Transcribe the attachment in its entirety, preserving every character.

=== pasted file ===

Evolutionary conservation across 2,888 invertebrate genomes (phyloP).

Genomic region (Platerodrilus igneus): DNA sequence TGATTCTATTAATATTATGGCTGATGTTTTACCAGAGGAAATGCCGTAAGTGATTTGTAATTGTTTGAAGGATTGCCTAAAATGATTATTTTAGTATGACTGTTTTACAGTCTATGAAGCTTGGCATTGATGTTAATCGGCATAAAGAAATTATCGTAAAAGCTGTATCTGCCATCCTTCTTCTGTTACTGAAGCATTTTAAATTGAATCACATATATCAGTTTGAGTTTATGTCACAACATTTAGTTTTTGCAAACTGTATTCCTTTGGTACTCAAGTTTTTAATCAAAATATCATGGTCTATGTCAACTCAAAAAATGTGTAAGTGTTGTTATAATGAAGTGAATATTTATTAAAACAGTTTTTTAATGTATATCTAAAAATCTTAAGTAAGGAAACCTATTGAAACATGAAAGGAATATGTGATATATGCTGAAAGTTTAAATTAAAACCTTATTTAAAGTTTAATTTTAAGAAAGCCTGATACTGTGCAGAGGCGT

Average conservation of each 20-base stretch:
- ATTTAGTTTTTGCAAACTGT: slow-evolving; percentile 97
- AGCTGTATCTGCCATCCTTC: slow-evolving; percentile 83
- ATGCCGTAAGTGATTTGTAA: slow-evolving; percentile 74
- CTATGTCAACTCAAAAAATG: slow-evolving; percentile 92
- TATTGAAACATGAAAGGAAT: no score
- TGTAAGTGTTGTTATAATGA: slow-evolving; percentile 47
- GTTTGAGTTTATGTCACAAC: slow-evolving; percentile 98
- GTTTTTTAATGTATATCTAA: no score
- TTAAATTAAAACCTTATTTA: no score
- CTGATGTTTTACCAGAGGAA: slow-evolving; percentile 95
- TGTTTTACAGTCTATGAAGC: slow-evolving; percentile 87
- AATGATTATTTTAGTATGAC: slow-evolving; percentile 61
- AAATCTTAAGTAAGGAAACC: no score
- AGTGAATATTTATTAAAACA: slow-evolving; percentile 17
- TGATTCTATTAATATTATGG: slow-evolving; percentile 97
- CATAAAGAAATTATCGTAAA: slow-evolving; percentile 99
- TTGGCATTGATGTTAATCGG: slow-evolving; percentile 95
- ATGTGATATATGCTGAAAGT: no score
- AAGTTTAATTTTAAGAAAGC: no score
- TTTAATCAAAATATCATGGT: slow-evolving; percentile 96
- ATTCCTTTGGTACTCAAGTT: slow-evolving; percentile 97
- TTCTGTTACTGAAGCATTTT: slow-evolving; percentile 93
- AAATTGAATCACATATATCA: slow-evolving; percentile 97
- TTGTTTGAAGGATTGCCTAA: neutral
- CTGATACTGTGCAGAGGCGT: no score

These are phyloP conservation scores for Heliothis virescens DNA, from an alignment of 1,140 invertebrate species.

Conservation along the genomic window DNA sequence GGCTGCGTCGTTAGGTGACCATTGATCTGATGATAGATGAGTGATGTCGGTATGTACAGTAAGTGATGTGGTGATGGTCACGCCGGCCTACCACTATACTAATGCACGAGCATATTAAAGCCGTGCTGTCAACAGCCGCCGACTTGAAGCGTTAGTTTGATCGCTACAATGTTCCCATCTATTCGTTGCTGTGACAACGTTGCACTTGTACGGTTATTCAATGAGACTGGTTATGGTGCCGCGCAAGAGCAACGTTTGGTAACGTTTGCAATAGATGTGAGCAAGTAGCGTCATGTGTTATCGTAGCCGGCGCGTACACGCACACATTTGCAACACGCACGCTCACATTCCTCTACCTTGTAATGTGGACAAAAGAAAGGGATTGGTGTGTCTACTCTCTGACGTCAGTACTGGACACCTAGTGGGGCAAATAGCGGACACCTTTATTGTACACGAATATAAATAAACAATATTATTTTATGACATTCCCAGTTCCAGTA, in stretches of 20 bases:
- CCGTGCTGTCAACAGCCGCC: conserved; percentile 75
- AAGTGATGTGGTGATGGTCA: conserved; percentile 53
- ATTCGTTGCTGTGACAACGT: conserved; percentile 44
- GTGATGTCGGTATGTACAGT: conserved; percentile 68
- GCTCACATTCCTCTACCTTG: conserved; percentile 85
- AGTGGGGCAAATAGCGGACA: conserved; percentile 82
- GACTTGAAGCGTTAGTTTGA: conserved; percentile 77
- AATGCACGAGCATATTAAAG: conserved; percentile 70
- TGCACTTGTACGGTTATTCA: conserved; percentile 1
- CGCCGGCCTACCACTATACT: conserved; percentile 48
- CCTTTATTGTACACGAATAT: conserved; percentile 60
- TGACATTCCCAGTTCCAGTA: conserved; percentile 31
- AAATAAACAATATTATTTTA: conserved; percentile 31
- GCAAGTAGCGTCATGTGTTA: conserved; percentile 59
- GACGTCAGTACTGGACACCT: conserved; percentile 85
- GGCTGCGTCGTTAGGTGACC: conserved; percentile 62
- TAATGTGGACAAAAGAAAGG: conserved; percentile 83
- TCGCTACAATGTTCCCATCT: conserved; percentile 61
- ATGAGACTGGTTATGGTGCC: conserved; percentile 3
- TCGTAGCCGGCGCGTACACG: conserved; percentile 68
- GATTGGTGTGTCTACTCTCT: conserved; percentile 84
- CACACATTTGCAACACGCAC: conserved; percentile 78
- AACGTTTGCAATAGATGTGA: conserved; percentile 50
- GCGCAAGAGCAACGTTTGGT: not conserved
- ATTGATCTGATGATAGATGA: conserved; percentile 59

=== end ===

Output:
Evolutionary conservation across 2,888 invertebrate genomes (phyloP).

Genomic region (Platerodrilus igneus): DNA sequence TGATTCTATTAATATTATGGCTGATGTTTTACCAGAGGAAATGCCGTAAGTGATTTGTAATTGTTTGAAGGATTGCCTAAAATGATTATTTTAGTATGACTGTTTTACAGTCTATGAAGCTTGGCATTGATGTTAATCGGCATAAAGAAATTATCGTAAAAGCTGTATCTGCCATCCTTCTTCTGTTACTGAAGCATTTTAAATTGAATCACATATATCAGTTTGAGTTTATGTCACAACATTTAGTTTTTGCAAACTGTATTCCTTTGGTACTCAAGTTTTTAATCAAAATATCATGGTCTATGTCAACTCAAAAAATGTGTAAGTGTTGTTATAATGAAGTGAATATTTATTAAAACAGTTTTTTAATGTATATCTAAAAATCTTAAGTAAGGAAACCTATTGAAACATGAAAGGAATATGTGATATATGCTGAAAGTTTAAATTAAAACCTTATTTAAAGTTTAATTTTAAGAAAGCCTGATACTGTGCAGAGGCGT

Average conservation of each 20-base stretch:
- ATTTAGTTTTTGCAAACTGT: slow-evolving; percentile 97
- AGCTGTATCTGCCATCCTTC: slow-evolving; percentile 83
- ATGCCGTAAGTGATTTGTAA: slow-evolving; percentile 74
- CTATGTCAACTCAAAAAATG: slow-evolving; percentile 92
- TATTGAAACATGAAAGGAAT: no score
- TGTAAGTGTTGTTATAATGA: slow-evolving; percentile 47
- GTTTGAGTTTATGTCACAAC: slow-evolving; percentile 98
- GTTTTTTAATGTATATCTAA: no score
- TTAAATTAAAACCTTATTTA: no score
- CTGATGTTTTACCAGAGGAA: slow-evolving; percentile 95
- TGTTTTACAGTCTATGAAGC: slow-evolving; percentile 87
- AATGATTATTTTAGTATGAC: slow-evolving; percentile 61
- AAATCTTAAGTAAGGAAACC: no score
- AGTGAATATTTATTAAAACA: slow-evolving; percentile 17
- TGATTCTATTAATATTATGG: slow-evolving; percentile 97
- CATAAAGAAATTATCGTAAA: slow-evolving; percentile 99
- TTGGCATTGATGTTAATCGG: slow-evolving; percentile 95
- ATGTGATATATGCTGAAAGT: no score
- AAGTTTAATTTTAAGAAAGC: no score
- TTTAATCAAAATATCATGGT: slow-evolving; percentile 96
- ATTCCTTTGGTACTCAAGTT: slow-evolving; percentile 97
- TTCTGTTACTGAAGCATTTT: slow-evolving; percentile 93
- AAATTGAATCACATATATCA: slow-evolving; percentile 97
- TTGTTTGAAGGATTGCCTAA: neutral
- CTGATACTGTGCAGAGGCGT: no score

These are phyloP conservation scores for Heliothis virescens DNA, from an alignment of 1,140 invertebrate species.

Conservation along the genomic window DNA sequence GGCTGCGTCGTTAGGTGACCATTGATCTGATGATAGATGAGTGATGTCGGTATGTACAGTAAGTGATGTGGTGATGGTCACGCCGGCCTACCACTATACTAATGCACGAGCATATTAAAGCCGTGCTGTCAACAGCCGCCGACTTGAAGCGTTAGTTTGATCGCTACAATGTTCCCATCTATTCGTTGCTGTGACAACGTTGCACTTGTACGGTTATTCAATGAGACTGGTTATGGTGCCGCGCAAGAGCAACGTTTGGTAACGTTTGCAATAGATGTGAGCAAGTAGCGTCATGTGTTATCGTAGCCGGCGCGTACACGCACACATTTGCAACACGCACGCTCACATTCCTCTACCTTGTAATGTGGACAAAAGAAAGGGATTGGTGTGTCTACTCTCTGACGTCAGTACTGGACACCTAGTGGGGCAAATAGCGGACACCTTTATTGTACACGAATATAAATAAACAATATTATTTTATGACATTCCCAGTTCCAGTA, in stretches of 20 bases:
- CCGTGCTGTCAACAGCCGCC: conserved; percentile 75
- AAGTGATGTGGTGATGGTCA: conserved; percentile 53
- ATTCGTTGCTGTGACAACGT: conserved; percentile 44
- GTGATGTCGGTATGTACAGT: conserved; percentile 68
- GCTCACATTCCTCTACCTTG: conserved; percentile 85
- AGTGGGGCAAATAGCGGACA: conserved; percentile 82
- GACTTGAAGCGTTAGTTTGA: conserved; percentile 77
- AATGCACGAGCATATTAAAG: conserved; percentile 70
- TGCACTTGTACGGTTATTCA: conserved; percentile 1
- CGCCGGCCTACCACTATACT: conserved; percentile 48
- CCTTTATTGTACACGAATAT: conserved; percentile 60
- TGACATTCCCAGTTCCAGTA: conserved; percentile 31
- AAATAAACAATATTATTTTA: conserved; percentile 31
- GCAAGTAGCGTCATGTGTTA: conserved; percentile 59
- GACGTCAGTACTGGACACCT: conserved; percentile 85
- GGCTGCGTCGTTAGGTGACC: conserved; percentile 62
- TAATGTGGACAAAAGAAAGG: conserved; percentile 83
- TCGCTACAATGTTCCCATCT: conserved; percentile 61
- ATGAGACTGGTTATGGTGCC: conserved; percentile 3
- TCGTAGCCGGCGCGTACACG: conserved; percentile 68
- GATTGGTGTGTCTACTCTCT: conserved; percentile 84
- CACACATTTGCAACACGCAC: conserved; percentile 78
- AACGTTTGCAATAGATGTGA: conserved; percentile 50
- GCGCAAGAGCAACGTTTGGT: not conserved
- ATTGATCTGATGATAGATGA: conserved; percentile 59